By Salvatore DeGennaro
Another mass shooting, this time on foreign soil. Apparently this sort of thing does happen in other places, despite what our current President would have you believe. The beach attack that occurred in Tunisia, in which 38 people were killed, happened in a country with some of the strictest gun control on earth. However, gun control isn’t the issue here. There’s a trend that is consistent in the wake of all such attacks . . .
Several survivors from the beach that day, as interviewed by the mainstream media, expressed an entirely predictable theme that goes something like this: “I could not believe it was happening.” The lone survivor of the recent church massacre in Charleston, South Carolina also said approximately the same thing.
As a part-time instructor myself I do what I can to train citizens in the skills of self-defense with a firearm. I also do what I can to broach those ever-elusive principles of mindset with my students. I have found that getting most individuals to pursue serious firearms training is very difficult. I have also found that encouraging the appropriate mindset is even harder.
Human beings are certainly interesting creatures. We can convince ourselves of almost anything. It appears that most humans, at least in western societies, have convinced themselves that violence will not happen to them personally. This is interesting behavior considering the fact that, unless an individual lives under a rock, they are inundated with daily reports of violence and human malice. Yet, in the wake of all such episodes, the survivors react the same way: “I couldn’t believe it was happening.”
As a life-long practitioner of shooting and self-defense, I have always studied what I consider the most important element of preparedness: mindset. I have come to the conclusion that the true turning point for an individual in adopting the correct mindset is the acceptance that “it” can actually happen to “them.” A revolutionary notion, I know.
The first time this phenomena made an impression on me was in the wake of a particular horror show that was the Luby’s Cafeteria shooing in Killeen, Texas in 1991. A lunatic drove his pickup truck through the wall of the establishment, jumped out and opened fire with a handgun, killing over twenty people before offing himself. This incident was actually a turning point in Texas gun laws as it turns out, but what I remember most is reading several interviews with survivors. One person said that he recalled all of the patrons in the restaurant hiding under the tables on the ground face down as this wacko calmly walked around executing people. You can probably guess what he had to say: “I couldn’t believe it was happening.” That has always stuck with me.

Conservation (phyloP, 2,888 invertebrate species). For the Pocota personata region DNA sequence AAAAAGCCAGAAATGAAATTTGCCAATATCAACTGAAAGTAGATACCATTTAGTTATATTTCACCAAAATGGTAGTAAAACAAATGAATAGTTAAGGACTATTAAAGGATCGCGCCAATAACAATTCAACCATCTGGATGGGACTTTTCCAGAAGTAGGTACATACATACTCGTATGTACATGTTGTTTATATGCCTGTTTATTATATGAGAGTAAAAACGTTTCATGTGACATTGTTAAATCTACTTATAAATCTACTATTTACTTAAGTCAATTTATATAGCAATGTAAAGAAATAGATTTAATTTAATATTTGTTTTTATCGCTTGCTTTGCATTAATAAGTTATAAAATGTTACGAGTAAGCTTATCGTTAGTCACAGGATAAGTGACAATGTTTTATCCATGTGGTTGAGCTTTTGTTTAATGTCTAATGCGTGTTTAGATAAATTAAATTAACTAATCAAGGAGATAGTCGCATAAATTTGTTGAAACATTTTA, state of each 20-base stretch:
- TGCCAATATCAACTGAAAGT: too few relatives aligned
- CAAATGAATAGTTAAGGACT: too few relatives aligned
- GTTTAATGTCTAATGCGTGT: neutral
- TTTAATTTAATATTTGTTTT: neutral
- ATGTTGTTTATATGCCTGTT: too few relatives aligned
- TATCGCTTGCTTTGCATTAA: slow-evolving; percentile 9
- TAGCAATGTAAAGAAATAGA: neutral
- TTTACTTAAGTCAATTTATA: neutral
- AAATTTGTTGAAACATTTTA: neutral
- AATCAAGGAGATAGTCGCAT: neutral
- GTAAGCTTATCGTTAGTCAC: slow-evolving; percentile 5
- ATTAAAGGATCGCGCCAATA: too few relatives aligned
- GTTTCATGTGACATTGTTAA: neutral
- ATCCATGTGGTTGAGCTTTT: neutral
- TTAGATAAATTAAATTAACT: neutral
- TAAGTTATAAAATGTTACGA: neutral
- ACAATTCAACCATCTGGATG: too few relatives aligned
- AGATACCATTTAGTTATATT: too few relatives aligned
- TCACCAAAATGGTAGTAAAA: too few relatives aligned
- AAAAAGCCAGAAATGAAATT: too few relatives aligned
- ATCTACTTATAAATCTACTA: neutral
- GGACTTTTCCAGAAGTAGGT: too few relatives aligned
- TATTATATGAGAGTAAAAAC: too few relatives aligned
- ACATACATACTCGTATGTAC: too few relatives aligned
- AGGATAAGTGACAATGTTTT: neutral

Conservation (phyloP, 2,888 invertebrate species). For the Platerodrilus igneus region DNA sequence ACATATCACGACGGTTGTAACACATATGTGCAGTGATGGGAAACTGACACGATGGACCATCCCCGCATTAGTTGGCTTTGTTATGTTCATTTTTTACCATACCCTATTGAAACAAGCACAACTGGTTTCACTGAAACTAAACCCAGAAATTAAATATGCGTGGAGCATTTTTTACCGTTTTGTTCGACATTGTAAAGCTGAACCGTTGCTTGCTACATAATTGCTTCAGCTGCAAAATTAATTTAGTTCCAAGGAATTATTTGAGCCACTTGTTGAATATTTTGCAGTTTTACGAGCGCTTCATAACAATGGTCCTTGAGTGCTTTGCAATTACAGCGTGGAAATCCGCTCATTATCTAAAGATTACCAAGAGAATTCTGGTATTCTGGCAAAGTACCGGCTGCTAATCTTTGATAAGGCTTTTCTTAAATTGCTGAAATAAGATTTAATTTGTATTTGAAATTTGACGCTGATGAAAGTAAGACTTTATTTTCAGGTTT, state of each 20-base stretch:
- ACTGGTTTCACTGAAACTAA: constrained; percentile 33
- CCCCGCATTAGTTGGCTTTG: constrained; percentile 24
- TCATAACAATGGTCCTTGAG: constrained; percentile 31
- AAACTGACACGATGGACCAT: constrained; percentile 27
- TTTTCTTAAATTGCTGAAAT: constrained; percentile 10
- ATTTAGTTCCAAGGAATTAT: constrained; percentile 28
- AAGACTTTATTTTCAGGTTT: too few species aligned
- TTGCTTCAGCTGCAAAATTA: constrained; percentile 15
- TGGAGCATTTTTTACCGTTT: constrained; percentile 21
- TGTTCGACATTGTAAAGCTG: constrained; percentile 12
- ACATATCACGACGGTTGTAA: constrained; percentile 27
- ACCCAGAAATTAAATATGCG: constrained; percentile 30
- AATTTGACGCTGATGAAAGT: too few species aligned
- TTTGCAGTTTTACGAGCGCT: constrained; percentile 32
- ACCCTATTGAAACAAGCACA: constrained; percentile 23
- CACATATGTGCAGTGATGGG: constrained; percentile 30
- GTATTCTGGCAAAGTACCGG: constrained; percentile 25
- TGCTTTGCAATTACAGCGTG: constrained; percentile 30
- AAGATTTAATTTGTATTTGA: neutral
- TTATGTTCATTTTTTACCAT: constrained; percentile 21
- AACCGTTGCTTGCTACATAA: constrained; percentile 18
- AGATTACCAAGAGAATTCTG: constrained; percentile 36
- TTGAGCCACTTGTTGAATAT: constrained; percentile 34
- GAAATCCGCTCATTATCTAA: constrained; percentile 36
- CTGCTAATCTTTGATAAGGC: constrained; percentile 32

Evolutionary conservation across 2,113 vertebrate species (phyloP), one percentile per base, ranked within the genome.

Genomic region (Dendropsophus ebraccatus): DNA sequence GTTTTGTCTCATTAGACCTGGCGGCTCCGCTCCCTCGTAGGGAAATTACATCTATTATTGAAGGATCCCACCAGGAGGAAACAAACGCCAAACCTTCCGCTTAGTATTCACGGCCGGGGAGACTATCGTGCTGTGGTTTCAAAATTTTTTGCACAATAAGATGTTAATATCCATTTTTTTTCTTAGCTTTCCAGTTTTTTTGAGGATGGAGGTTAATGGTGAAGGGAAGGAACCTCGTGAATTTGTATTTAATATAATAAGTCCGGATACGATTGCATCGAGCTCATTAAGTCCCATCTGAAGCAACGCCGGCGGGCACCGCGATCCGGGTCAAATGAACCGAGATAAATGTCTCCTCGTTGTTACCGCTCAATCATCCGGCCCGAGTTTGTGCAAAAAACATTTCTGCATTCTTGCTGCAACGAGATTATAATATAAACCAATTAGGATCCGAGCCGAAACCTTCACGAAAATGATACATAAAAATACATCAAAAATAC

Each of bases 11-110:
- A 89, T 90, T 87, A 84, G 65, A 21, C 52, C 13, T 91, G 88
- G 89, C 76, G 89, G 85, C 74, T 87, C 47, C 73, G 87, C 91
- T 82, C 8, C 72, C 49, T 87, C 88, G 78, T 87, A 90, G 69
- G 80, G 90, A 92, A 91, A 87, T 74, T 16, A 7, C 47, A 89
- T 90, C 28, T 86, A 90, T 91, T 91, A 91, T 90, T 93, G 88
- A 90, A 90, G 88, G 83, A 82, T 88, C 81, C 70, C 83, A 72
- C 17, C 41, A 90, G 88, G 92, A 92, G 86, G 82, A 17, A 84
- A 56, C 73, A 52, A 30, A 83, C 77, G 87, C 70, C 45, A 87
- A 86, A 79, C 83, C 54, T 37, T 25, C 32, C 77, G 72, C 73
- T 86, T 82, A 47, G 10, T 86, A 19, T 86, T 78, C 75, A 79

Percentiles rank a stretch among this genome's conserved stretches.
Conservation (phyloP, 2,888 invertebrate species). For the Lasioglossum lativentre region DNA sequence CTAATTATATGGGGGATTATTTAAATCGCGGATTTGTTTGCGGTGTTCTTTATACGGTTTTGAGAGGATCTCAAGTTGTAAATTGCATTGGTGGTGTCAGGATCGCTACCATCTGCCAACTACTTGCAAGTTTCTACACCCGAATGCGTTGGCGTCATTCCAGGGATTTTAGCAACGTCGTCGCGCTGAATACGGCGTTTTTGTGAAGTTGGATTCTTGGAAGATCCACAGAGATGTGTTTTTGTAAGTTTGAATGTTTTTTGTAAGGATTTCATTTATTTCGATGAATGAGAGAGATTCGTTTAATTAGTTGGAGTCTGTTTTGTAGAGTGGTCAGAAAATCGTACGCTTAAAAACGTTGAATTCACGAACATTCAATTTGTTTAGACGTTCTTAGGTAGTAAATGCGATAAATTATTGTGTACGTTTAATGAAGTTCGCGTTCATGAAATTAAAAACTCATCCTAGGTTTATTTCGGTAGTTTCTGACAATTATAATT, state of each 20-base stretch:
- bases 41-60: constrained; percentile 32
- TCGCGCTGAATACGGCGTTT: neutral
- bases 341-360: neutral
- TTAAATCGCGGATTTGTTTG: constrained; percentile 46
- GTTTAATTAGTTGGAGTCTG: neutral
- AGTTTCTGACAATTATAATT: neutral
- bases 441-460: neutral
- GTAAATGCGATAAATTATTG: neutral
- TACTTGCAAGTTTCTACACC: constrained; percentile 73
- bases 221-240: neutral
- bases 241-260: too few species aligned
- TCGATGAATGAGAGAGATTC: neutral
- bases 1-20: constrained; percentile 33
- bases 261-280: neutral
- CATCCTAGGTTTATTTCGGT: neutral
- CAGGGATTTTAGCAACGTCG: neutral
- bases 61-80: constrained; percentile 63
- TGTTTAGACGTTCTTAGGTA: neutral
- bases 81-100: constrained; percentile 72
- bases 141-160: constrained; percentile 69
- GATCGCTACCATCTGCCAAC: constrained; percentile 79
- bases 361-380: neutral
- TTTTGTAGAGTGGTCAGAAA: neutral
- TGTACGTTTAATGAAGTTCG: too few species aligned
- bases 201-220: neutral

I find that most people are absolutely unwilling to confront the scary possibility of actually, one day, facing human violence. It seems that most individuals will view other forms of crisis – car accidents, train derailments, house fires – with far more acceptance than human violence. This, despite the fact that being a victim of violent crime is statistically more likely than many these other disasters.
Because of this lack of acceptance most individuals get caught in a paralyzing train of thought when the worst comes to pass. Rather than taking action, they get stuck like a deer in headlights thinking, “This can’t be happening, this can’t be happening to me!” Obviously, the acceptance that it can happen at any time and in any place is the first step in getting our mindset right.
Even those of us who carry a handgun on a daily basis should have this internal conversation with ourselves. As we all know, the gun is not a magic talisman that will protect us. The weapon is of no value if it’s tucked in the waistband of an individual who will freeze when things go bad. Be sure to remind yourself often that it can happen to you personally, it can happen right here, and it can happen right now.
For those of you who teach others how to defend themselves, remind them of the same thing. Oh, and good luck with that.